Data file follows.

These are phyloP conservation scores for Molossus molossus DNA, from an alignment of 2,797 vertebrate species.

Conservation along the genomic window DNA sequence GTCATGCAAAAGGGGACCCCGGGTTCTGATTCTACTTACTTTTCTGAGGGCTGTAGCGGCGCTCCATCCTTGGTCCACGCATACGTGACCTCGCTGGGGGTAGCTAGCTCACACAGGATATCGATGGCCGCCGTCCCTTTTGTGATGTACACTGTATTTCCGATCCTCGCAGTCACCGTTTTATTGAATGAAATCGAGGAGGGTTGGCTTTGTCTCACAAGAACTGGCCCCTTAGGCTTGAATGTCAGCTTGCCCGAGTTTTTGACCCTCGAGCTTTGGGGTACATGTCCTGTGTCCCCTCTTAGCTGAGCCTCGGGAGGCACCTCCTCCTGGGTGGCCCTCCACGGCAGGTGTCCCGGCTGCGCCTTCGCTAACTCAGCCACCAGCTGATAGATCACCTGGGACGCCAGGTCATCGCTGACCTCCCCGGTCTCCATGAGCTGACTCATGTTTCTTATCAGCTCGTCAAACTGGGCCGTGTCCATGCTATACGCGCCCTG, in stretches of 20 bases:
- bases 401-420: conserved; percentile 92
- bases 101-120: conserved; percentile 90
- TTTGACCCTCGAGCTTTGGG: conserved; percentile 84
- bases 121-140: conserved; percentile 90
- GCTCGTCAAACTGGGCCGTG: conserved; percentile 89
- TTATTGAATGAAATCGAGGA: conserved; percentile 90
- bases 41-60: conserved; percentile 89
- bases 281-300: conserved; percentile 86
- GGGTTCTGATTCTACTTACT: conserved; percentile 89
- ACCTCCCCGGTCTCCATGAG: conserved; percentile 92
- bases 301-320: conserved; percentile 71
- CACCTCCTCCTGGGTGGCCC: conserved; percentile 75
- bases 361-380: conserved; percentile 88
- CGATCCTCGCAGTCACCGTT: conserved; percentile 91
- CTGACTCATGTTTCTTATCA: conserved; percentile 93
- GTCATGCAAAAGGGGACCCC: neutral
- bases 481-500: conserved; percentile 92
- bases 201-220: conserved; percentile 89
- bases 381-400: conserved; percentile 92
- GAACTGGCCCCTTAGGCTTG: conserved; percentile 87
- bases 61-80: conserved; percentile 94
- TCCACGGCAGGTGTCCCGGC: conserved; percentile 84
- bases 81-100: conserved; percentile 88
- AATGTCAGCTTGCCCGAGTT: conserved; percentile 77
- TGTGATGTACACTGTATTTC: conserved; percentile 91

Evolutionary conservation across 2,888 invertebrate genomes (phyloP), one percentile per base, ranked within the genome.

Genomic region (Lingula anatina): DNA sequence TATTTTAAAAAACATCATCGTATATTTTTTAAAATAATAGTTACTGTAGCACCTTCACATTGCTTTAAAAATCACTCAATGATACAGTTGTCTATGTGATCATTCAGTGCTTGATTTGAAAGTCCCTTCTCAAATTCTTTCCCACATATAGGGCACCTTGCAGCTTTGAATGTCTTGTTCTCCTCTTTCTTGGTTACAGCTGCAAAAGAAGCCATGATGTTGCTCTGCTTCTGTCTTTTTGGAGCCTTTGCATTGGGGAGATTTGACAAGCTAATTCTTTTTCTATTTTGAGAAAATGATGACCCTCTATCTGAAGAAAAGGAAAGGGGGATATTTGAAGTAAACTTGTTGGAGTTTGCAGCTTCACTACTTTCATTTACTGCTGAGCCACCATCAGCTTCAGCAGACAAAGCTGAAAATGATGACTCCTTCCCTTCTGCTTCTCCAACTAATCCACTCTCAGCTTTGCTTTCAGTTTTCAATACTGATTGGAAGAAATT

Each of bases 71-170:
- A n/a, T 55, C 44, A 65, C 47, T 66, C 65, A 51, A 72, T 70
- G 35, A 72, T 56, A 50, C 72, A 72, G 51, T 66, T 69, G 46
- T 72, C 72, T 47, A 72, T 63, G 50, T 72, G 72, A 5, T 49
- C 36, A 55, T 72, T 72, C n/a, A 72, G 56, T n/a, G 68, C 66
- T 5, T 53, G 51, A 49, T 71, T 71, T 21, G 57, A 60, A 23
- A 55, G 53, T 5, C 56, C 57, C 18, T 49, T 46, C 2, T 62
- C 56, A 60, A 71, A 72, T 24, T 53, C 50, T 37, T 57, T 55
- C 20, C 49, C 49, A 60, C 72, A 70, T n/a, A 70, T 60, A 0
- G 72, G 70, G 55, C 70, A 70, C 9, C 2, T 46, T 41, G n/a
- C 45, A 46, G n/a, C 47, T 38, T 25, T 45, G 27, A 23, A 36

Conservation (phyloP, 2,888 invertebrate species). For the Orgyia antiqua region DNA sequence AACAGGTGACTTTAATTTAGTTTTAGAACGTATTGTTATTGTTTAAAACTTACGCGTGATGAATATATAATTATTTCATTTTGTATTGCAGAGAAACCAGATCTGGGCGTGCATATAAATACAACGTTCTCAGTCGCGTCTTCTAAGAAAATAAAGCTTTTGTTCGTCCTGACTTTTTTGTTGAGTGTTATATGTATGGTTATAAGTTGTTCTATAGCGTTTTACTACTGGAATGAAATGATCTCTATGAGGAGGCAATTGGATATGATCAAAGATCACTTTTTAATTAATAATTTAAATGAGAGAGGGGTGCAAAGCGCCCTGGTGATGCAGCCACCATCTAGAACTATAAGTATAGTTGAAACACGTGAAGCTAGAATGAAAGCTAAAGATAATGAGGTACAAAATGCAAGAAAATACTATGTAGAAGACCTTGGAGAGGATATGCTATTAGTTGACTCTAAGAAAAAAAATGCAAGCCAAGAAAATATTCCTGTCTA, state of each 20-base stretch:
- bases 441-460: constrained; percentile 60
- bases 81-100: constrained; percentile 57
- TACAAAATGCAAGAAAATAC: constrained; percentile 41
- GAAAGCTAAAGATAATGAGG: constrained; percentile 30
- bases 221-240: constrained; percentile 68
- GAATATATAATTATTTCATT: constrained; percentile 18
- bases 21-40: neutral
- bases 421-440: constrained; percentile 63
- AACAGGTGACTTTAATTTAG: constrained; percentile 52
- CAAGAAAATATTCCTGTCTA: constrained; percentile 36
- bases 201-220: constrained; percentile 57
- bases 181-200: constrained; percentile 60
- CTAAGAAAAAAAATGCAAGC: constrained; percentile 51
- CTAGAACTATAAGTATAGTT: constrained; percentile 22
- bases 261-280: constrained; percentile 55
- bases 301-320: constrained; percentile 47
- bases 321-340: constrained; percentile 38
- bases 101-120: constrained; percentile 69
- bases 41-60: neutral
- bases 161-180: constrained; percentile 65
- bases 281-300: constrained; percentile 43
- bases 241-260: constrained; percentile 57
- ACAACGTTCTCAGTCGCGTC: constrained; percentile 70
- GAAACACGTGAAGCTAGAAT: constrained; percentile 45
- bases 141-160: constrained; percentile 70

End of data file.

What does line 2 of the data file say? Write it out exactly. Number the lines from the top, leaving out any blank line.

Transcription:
Conservation along the genomic window DNA sequence GTCATGCAAAAGGGGACCCCGGGTTCTGATTCTACTTACTTTTCTGAGGGCTGTAGCGGCGCTCCATCCTTGGTCCACGCATACGTGACCTCGCTGGGGGTAGCTAGCTCACACAGGATATCGATGGCCGCCGTCCCTTTTGTGATGTACACTGTATTTCCGATCCTCGCAGTCACCGTTTTATTGAATGAAATCGAGGAGGGTTGGCTTTGTCTCACAAGAACTGGCCCCTTAGGCTTGAATGTCAGCTTGCCCGAGTTTTTGACCCTCGAGCTTTGGGGTACATGTCCTGTGTCCCCTCTTAGCTGAGCCTCGGGAGGCACCTCCTCCTGGGTGGCCCTCCACGGCAGGTGTCCCGGCTGCGCCTTCGCTAACTCAGCCACCAGCTGATAGATCACCTGGGACGCCAGGTCATCGCTGACCTCCCCGGTCTCCATGAGCTGACTCATGTTTCTTATCAGCTCGTCAAACTGGGCCGTGTCCATGCTATACGCGCCCTG, in stretches of 20 bases: